Upgrading d/a converter


David Adamus
Hi, I was wondering if somebody could tell me if it's possible to somehow add a separate d/a converter to a headunit. I'm currently using a Pioneer Premier DEH-P400 unit, that has 2 pairs of preamp outs and a sub out. Is there anything out there like that, and is it possible to hook up? The 1 bit d/a converter isn't really doing it for me.. it's amazing how much better my home cd player sounds than the car one.

guertrude funible
hey man, i dont think anyone sells seperate d/a converters to hook up to a HU, but i know the eclipse CD8443 HU, which is around $400 has a 24 bit d/a converter. you should go with that headunit. im gettting that one, its baddass.

a: no you can't change the DAC in the head unit since by the time the signal reaches the CRA jacks, it's already converted to analog.

b: I highly doubt that the DAC is your problem, or at least the 1 bit versus 24 bit. No human could really hear the difference anyway. What you are hearing is most likely a poorly made line driver, or the rest of the system lacking at some stage.

best of luck in any event.
Don't be misled by marketing hype. There's a lot of hype and misinformation out there that pulls in the unwary every day.

Digital engineer
Unregistered guest
The Digital to analog converter (DAC) is a part of the electronics inside of the stereo. It is possible to change it, but not without changing the system clock, the digital filter etc.....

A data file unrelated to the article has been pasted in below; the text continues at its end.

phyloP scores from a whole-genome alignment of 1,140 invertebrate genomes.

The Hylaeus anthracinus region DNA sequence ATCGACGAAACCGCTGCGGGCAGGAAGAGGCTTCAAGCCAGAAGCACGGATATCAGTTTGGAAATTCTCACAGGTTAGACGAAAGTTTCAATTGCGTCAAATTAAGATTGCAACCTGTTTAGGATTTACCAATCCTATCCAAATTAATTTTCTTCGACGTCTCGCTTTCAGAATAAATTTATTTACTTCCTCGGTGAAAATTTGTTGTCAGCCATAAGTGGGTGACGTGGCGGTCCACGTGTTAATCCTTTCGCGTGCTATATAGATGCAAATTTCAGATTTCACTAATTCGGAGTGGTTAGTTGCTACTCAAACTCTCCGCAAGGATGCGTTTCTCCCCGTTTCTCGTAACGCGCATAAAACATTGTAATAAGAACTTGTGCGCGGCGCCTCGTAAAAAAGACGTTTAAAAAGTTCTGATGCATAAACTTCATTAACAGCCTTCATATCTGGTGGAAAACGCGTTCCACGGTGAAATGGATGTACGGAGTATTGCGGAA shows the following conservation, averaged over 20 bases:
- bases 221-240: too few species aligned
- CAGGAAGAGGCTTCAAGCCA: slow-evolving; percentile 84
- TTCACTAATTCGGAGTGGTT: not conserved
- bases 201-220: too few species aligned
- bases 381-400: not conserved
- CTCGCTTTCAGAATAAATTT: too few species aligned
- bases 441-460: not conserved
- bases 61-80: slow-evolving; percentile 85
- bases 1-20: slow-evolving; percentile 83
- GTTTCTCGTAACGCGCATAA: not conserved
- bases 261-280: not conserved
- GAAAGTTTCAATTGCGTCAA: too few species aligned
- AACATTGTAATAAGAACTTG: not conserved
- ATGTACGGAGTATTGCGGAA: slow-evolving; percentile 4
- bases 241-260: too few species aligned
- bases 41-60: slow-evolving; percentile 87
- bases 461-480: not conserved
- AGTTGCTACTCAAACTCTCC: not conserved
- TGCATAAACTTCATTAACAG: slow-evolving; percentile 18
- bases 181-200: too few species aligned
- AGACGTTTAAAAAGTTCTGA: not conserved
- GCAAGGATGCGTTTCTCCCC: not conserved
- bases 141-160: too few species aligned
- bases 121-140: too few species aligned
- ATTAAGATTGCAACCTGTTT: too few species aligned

you also need scematics for both the head unit, and the new DAC (the Texas instraments Burr-brown website sells the converters and all the other junk needed. It also provides for free the scematics for the Burr-brown & TI converters). There will be a certain number of pins on the current DAC, and each of them performs a different task. If the number of pins on the new DAC and the old dont match, AND the pins arn't for the same function, then you can't easily change it. It would be cheeper to buy a new head unit with a 24 DAC if this is the case. DAC's are very cheep to buy (between $0.50, and $12.00, yes thats twelve dollars) but even MECP certified installers won't have a clue as to its installation. It requires an electrical engineering background (and or degree) to do.
If you know what a "sine" wave is, than this will make sense (if not ask someone or grab a graphing calculator and graph sin(x) ) In a 1bit DAC each line of information in that sine wave is made up of only 1 bit information. Distortion in a sine wave is anywhere that the wave flatens out (much like a 1 bit sin wave). Now imagine that sine wave made up of 24 bits of information, it's a whole lot smoother right? Yes it sure is. Here is the best way I can find to explain it. A 1 bit sine wave is a straight line, much like a pencil. A 24 bit sine wave is curved like a string. Which would you rather be hit in the ear with, pencil or string?

Gold Member
Username: Glasswolf

Post Number: 1307
Registered: 12-2003
that's quite possibly the dumbest analogy I've ever heard.
Not to mention, the least accurate.

Unregistered guest
Digital Engineers response is completely accurate AS LONG AS you don't read the last paragraph.

The problems you are hearing are not stemming from the DAC let us know what else you have in your system and we will take it from there.


New member
Username: Glasswolf

Post Number: 8
Registered: 02-2004
yeah anything is technically possible, but why bother at that point?
my response is still pretty much true. there is no realistic, reasonable way to alter tha DACs, and doing so won't give any real world benefits, so why bother?
My response was to his last paragraph, if you'll note my comment regarding his analogy about the pencil.
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